two men looking over security data on a computer screen

As a highly specialized area of information technology, cybersecurity is particularly demanding. Some organizations, especially large enterprises, prefer to invest in in-house cybersecurity because they have underutilized IT employees who can take on additional or higher-level roles or be trained to do so. Other businesses may work with the federal government, which has very strict standards and guidelines for information security.

More organizations, however, are offloading these tasks to cybersecurity companies and outsourced and managed services providers. In a fast-moving environment of changing technologies, evolving threats and ever-increasing risks, they recognize the value of accessing dedicated, proven and trusted experts, along with significantly lower costs compared to building and maintaining their own team and infrastructure.

Businesses may choose to offload the entire cybersecurity kit and caboodle — full SOC-as-a service, which involves 24/7 x 365 monitoring and management — or discrete tasks depending on their needs, internal resources and priorities. There are also many opportunities for offloading tasks in the middle of that spectrum. For example, companies may handle their own security monitoring and management, but lean on an external resource in emergency or high-priority situations to make recommendations. Conversely, external experts could be charged with continuous monitoring of a business and escalating issues to internal resources based on predetermined levels and priorities.

Offloading your cybersecurity tasks

Some examples of cybersecurity tasks that are easy to offload include:

  • Penetration testing. Also known as “ethical hacking,” experts try to exploit security holes in technology infrastructure, applications, people and processes to help organizations proactively fortify their defenses. This also prevents employees with insider knowledge of IT systems from tainting the outcomes.
  • Vulnerability scanning. These are conducted using automated tools, but outside experts are trained to notice anomalies that can point to problems.
  • PCI scanning. Offloading this task helps ensure businesses are up-to-date and compliant with all regulations for processing credit card information.
  • Cloud services security configuration. Most cloud services are set at a default security configuration, which may not be sufficient for business needs or reflect current risks and threats.
  • Security analysis and recommendations. Analysis of events, alarms and tickets can help organizations pinpoint issues, vulnerabilities and opportunities for improvement in tools, workflows and more, leading to greater efficiency and security.

While handing things off to a third party might sometimes seem unnecessary, it can provide your business with credibility and validation that its cybersecurity operations are up to standards and running properly.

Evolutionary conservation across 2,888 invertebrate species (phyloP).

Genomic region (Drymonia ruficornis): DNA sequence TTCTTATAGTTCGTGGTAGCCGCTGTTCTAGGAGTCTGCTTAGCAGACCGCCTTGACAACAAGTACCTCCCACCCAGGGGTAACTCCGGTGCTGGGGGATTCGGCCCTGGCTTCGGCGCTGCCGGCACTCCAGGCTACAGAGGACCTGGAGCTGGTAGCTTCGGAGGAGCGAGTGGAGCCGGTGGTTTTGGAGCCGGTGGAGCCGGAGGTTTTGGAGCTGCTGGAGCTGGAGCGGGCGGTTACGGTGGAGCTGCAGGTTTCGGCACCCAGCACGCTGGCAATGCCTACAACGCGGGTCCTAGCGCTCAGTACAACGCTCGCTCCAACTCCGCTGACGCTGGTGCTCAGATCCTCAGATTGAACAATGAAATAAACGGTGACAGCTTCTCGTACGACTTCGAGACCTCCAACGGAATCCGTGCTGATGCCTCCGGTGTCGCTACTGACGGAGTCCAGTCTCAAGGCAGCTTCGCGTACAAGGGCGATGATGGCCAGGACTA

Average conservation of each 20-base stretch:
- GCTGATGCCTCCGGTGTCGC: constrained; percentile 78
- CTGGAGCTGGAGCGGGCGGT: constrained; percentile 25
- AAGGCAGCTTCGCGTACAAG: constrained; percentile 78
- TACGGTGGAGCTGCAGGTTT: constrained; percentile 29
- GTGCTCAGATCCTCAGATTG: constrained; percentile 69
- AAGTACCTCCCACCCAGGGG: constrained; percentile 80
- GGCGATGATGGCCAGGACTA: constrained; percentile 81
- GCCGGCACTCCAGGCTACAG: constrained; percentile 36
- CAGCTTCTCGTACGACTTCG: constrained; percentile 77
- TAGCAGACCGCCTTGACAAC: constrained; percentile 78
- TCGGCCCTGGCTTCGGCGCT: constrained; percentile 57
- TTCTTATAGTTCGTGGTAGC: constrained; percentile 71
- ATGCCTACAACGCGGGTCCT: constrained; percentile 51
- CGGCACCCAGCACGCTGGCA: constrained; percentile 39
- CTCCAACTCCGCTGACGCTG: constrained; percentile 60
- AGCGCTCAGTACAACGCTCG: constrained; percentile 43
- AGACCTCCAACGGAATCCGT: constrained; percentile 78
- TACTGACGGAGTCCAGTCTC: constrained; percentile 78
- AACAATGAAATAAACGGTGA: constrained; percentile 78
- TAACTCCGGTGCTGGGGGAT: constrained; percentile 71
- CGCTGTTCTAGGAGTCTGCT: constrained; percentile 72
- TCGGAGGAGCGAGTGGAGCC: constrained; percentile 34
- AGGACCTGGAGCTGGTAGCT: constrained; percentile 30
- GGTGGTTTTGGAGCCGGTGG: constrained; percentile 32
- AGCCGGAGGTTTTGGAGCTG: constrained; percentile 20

Best practices for choosing a cybersecurity partner

If you decide to offload some or all of your cybersecurity tasks to an external resource, these are a few tips to keep in mind as you evaluate your options.

  • Research the product. Low prices can be enticing, but often, you get what you pay for. Make sure the price listed includes the services you need.
  • Do your due diligence on the company. In addition to reading reviews and researching the business’s reputation, find out where it is based. For example, businesses in countries or regions that are under threat of war or face political instability carry the risk of compromised operations. They may not be able to meet their responsibilities. Other countries may be under sanction, making working with businesses there inadvisable or even illegal.
  • Ask for references. Hearing directly from satisfied customers can help with decision-making and provide more confidence that a resource is the right one for you.

Offloading some or all of your cybersecurity tasks makes fiscal sense. It provides your organization with an added layer of expertise and additional capacity for this challenging area of information security management. You can also free up resources for initiatives that support ongoing growth and innovation.

We at BPM are here to support that goal. Our team has solutions whether you need comprehensive cybersecurity management or a menu of a la carte options. We’re even ISO 27001-certified on NIST 800-53 moderate controls, which meets most federal information security requirements. Learn more about how to leverage BPM’s managed services to realize your organization’s vision. Visit our interactive guide.


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